It was only last week that I was talking about ‘How can we finally achieve global gender equality?’, a Tortoise Media event.
The event talked about the need for strong action. Talk of strikes to highlight the amount of unpaid labour women do. The need for fundamental policy change, for all policies to be assessed for their impact on equality. The need to reconsider how we measure success, to move from GDP to more rounded measures. Some serious action, that was discussed with passion at the time. Wrongs that have gone on too long must be righted, and about bloody time too.
Listening to this I started to feel uncomfortable.
I am in a position of privilege, but my feelings weren’t due to that. My feelings were because the discussion only took in one side of the ridiculous system we find ourselves in. The same system that is oppressing women, is also oppressing men. Not to the same degree as women. Women have it worse than men. They get paid less for the same job, they have a harder time getting those jobs, and they do more unpaid labour than men.
The system also expects men to be the breadwinner. Pay inequality reinforces this, to the point that many men do not take extended parental leave because they can’t afford to. Men sacrifice spending time with the person they love more than anyone, sacrifice building the strongest foundations for their relationship, because of this provider role and the fact that the system is rigged that way. As one dad I interviewed said, ‘Honestly, there’s lots of times I feel like a spare part in our family, because I spend so much time at work. Not because I want to, but because I have to. My kids are growing up fast and I’m afraid I missed their childhood.’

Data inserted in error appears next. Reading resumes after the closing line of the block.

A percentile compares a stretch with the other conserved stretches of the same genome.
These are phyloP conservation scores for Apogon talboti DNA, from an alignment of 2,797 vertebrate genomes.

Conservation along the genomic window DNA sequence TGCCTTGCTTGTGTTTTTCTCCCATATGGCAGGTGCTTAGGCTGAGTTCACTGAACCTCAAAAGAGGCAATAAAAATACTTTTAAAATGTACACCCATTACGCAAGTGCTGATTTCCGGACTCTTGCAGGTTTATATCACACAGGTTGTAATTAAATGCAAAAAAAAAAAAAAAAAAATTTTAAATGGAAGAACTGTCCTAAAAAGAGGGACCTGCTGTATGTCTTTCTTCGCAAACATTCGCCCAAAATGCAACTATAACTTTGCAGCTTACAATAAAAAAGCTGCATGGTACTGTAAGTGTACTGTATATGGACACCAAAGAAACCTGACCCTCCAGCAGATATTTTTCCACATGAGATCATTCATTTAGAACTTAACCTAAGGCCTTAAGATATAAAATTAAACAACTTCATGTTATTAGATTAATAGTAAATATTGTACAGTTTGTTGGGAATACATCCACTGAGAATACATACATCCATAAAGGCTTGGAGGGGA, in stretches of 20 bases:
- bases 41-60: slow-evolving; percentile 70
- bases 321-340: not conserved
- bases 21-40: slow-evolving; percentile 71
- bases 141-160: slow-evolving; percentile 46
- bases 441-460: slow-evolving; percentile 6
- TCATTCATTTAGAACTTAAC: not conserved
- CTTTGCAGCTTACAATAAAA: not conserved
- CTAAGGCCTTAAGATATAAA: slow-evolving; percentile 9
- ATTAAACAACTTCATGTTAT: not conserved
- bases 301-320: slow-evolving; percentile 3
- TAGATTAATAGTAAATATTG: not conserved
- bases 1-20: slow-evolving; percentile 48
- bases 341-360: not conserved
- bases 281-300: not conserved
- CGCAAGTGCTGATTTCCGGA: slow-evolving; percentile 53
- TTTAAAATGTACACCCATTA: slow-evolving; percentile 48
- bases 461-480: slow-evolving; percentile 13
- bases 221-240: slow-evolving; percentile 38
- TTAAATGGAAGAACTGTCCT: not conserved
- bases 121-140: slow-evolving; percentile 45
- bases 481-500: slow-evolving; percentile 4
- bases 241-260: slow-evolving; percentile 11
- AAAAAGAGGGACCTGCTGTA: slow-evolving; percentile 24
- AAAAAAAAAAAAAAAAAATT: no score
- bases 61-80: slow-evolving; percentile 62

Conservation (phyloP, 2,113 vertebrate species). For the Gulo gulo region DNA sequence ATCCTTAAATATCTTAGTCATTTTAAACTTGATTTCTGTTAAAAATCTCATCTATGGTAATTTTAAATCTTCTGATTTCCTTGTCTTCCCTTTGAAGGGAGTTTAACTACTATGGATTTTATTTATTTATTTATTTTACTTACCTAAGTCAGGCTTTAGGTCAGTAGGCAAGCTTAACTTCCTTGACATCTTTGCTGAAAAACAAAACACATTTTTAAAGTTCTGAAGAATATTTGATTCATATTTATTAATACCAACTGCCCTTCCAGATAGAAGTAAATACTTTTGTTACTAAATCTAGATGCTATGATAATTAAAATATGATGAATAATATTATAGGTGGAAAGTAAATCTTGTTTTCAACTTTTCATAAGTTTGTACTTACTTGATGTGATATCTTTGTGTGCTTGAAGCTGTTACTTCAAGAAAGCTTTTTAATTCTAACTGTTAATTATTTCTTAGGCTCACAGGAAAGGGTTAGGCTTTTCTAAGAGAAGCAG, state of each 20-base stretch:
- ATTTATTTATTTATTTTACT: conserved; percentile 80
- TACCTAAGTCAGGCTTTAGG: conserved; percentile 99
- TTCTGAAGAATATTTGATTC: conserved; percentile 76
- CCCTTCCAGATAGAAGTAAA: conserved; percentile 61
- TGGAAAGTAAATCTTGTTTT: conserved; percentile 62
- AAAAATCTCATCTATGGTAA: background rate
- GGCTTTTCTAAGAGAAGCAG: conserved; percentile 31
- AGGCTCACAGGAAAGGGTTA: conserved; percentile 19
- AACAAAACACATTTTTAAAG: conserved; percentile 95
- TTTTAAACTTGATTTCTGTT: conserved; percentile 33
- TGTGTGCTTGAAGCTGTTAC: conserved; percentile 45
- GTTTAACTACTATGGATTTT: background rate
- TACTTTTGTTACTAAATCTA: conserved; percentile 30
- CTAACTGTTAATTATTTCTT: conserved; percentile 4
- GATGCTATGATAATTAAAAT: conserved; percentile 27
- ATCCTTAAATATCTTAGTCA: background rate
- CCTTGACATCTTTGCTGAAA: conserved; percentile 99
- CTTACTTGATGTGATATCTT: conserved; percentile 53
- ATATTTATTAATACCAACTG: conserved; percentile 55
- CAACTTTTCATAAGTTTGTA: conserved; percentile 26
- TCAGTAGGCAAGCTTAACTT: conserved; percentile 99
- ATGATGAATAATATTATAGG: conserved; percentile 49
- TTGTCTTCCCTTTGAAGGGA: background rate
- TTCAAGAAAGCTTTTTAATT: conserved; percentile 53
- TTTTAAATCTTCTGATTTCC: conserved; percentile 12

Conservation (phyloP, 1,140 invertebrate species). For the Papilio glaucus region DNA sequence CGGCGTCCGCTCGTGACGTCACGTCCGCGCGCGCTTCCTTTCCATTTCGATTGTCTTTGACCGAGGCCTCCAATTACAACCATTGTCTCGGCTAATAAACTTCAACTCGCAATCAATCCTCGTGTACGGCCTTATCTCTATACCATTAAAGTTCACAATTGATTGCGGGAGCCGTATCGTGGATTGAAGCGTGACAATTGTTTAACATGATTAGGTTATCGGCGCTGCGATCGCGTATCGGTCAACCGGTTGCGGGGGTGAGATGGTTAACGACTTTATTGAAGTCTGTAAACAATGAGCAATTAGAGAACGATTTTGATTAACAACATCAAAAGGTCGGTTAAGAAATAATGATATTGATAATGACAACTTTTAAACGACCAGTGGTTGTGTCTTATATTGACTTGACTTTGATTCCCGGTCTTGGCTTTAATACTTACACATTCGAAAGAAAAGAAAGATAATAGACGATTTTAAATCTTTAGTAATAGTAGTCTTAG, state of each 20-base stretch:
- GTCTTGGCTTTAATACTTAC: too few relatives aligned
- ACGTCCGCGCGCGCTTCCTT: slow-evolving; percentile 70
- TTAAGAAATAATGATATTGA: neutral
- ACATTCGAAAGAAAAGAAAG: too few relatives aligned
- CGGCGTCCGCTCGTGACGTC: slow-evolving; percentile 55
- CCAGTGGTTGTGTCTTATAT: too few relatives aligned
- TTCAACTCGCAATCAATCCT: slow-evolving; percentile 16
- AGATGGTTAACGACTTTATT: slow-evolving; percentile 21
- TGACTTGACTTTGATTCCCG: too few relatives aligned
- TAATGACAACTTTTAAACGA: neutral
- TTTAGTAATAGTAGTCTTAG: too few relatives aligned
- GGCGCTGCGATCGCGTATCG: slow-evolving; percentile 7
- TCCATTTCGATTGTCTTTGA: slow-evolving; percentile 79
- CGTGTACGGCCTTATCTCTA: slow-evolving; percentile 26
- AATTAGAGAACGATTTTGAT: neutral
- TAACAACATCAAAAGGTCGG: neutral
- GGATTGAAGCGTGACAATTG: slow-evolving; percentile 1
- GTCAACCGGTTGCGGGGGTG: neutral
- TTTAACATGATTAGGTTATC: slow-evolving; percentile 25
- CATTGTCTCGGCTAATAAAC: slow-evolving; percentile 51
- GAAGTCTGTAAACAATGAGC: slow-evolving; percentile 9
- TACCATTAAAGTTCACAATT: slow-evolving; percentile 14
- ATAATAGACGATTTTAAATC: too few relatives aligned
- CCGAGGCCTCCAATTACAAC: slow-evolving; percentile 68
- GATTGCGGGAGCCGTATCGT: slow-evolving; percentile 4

I don’t say this to get your sympathy. I say it because equality isn’t just for women, it’s for men too. But when equality conversations are only held on International Women’s Day, when all the stats and stories are about women’s disadvantage, it’s not that surprising that men haven’t realised it’s for us too.
We’ve got to remember equality is about challenging the system. Challenging traditions and social norms, about changing policy and practices with built in bias.
It’s a trite to say that we won’t change the game for women until we bring men on board. Trite but true. So far, it feels like we’re tried to do that by appealing to a sense of duty and responsibility that comes from being in a position of privilege, because our female colleagues, mates, wives, sisters, daughters and granddaughters deserve it. Look around. Has it worked? No.
If we want to get men onboard, we need to show them how the system is screwing them over too. Us, our male colleagues, mates, brothers, sons and grandsons. We need to hear from more men who want to live more balanced lives, from men who are making it happen, from men who are fighting for equality.
That was two weeks ago. We’ve come a long way since then.
Now, it feels like unpaid labour will be seen and done by many more men as they WFH. That discussions of drastic action are becoming more commonplace. As we weigh up economic impact with lives to be lost, the automatic assumption that economic growth trumps more human measures, is being questioned. Let’s hope we, men and women, can use all this uncertainty and drastic change to get to a more equal place than we’re in now, so we can live the kind of lives we want, regardless of our gender.
David Willans, Director